PEORIA -- About 200 people manned the baricades -- uh -- marched through Peoria's streets -- on Oct. 15 to show solidarity with the Occupy movements everywhere.
They posted for photos in front of Caterpillar, Inc. and Chase/JP Morgan, the courthouses and City Hall.
There were a few colorful chants and signs, and a few colorful people, but in general the event was fairly low key. In fact it was so low key that no police showed up along the route, or at the rally, scheduled for 2 p.m. at the Liberty Park Pavilion, but which didn't begin until 2:30 p.m.
What if you had a rally for the revolution and no police noticed? An insult? Or thank heavens.
They plan to meet again next Saturday, to picket around town and plan for an encampment, if they can find a suitable place.
An encampment as winter sets in? Betcha it doesn't happen.
Meanwhile, the city of Peoria is planning a 133 percent increase in the garbage tax (uh, fee, they call it, same thing), from $6 a month to $14. So tiny households of one person, perhaps on a very low income, will be forced to pay the same as a suburban mansion with eight residents generating a lot more garbage.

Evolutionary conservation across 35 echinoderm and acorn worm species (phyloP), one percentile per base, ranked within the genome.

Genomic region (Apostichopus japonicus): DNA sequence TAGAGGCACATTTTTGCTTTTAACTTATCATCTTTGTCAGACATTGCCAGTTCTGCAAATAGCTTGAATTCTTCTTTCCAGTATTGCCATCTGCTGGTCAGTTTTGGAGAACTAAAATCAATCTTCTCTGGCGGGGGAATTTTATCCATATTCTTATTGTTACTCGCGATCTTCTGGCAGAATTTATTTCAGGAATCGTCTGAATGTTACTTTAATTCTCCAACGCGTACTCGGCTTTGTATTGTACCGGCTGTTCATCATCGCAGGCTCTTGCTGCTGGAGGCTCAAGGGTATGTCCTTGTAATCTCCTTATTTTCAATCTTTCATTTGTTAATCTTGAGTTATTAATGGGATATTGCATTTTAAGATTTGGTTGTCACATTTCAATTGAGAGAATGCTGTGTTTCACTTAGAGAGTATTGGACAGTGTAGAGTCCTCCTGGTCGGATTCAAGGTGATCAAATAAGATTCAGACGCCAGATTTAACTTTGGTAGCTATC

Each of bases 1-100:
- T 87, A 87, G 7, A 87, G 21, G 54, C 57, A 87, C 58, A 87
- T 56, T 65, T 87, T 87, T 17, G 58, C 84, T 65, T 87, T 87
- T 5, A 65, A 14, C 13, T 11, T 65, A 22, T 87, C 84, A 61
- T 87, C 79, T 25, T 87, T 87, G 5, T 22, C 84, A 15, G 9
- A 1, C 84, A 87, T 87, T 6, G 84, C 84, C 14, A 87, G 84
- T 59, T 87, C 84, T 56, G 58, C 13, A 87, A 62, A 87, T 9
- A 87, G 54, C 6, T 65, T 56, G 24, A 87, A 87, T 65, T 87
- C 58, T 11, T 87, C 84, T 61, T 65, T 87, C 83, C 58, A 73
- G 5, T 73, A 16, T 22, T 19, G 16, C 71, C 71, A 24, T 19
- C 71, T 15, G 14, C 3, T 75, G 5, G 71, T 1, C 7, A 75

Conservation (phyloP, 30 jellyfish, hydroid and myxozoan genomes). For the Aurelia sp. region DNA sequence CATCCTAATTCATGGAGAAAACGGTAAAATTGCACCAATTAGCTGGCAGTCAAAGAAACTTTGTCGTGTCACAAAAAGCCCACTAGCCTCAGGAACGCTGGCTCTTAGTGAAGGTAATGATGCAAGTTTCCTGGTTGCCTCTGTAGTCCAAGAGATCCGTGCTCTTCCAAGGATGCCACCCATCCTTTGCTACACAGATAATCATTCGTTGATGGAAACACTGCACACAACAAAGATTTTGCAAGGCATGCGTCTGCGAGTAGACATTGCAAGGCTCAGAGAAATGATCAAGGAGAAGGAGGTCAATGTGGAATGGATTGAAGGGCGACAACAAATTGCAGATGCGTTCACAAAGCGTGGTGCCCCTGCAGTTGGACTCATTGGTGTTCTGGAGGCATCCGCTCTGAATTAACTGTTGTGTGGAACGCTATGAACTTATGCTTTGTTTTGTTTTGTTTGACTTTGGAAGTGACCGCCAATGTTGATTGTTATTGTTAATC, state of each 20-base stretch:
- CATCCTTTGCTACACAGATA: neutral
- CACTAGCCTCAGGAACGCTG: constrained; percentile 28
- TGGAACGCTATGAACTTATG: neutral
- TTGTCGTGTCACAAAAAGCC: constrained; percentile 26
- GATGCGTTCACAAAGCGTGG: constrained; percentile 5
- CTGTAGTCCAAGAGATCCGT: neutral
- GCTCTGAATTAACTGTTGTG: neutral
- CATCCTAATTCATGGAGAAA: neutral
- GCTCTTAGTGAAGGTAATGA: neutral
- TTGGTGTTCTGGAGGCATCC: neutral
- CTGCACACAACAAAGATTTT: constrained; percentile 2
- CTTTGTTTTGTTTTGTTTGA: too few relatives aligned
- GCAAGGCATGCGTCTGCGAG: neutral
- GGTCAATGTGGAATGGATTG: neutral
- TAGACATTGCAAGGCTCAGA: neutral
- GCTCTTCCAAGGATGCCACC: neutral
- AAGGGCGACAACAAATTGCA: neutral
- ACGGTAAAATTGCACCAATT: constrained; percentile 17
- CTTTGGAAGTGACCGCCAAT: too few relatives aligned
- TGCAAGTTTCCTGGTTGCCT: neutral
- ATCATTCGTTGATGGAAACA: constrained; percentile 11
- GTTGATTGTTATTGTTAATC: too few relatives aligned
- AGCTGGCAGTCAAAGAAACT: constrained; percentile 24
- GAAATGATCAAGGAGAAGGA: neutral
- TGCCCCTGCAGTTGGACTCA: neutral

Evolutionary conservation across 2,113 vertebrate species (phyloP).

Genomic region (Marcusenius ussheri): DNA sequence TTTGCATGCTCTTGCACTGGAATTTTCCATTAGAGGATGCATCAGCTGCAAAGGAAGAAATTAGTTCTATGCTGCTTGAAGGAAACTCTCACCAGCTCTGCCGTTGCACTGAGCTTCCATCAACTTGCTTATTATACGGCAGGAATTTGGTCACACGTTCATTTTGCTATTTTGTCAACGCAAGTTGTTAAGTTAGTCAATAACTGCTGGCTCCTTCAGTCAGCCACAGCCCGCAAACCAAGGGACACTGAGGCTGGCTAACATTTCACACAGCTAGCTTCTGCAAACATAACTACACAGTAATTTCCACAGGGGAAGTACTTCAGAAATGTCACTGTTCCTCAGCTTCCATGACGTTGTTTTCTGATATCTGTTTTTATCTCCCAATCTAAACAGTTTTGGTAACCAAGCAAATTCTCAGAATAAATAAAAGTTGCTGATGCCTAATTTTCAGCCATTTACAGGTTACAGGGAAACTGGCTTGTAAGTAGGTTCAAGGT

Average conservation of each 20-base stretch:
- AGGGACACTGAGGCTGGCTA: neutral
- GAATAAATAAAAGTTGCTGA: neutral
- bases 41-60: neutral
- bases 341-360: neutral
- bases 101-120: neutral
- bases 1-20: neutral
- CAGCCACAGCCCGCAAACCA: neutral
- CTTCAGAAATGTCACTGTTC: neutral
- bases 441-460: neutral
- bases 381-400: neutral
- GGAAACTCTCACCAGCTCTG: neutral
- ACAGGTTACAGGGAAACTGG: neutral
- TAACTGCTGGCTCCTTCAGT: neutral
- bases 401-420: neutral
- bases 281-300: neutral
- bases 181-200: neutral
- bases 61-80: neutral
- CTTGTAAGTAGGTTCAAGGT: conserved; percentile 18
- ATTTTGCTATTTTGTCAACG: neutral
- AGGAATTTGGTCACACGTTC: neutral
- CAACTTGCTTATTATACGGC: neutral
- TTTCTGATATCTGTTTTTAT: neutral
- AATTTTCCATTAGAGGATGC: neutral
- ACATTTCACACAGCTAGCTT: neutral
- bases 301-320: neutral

That ought to generate an occupation of City Hall! Does anyone out there have the guts to do that?
This is a terrible, flat tax, very unfair. If the city needs more money it should raise property taxes. That term wasn't even mentioned in the PJS story on the proposal.
An ambitious local revolutionary could start a movement to refuse to pay the tax/fee, which is collected through the water bills. Yes, the city pays the Illinois American Water Co., to collect the tax/fee, a situation that can be challenged, but it would be a hassle.
The company can't cut off your water if you refuse to pay, I've heard, but the city might put a lien on your property, though I don't think that's ever been done.
Now you know why the city wants to buy the water company -- not to give residents cheaper water, apparently, but to make money and collect fees. Meanwhile it gives or loans money to private businesses for 'development.' Sweet for them.
So it goes in River City ... and will the real revolutionaries please organize something useful!
-- Elaine Hopkins
Here's a good analysis of the OWS movement -- it has already won by changing the conversation, says disgraced former NY Gov Eliot Spitzer. (Why are all the good guys so flawed?)
Here's a fabulous piece by Matt Taibbi on what the demands of the OWS prdotesters should be.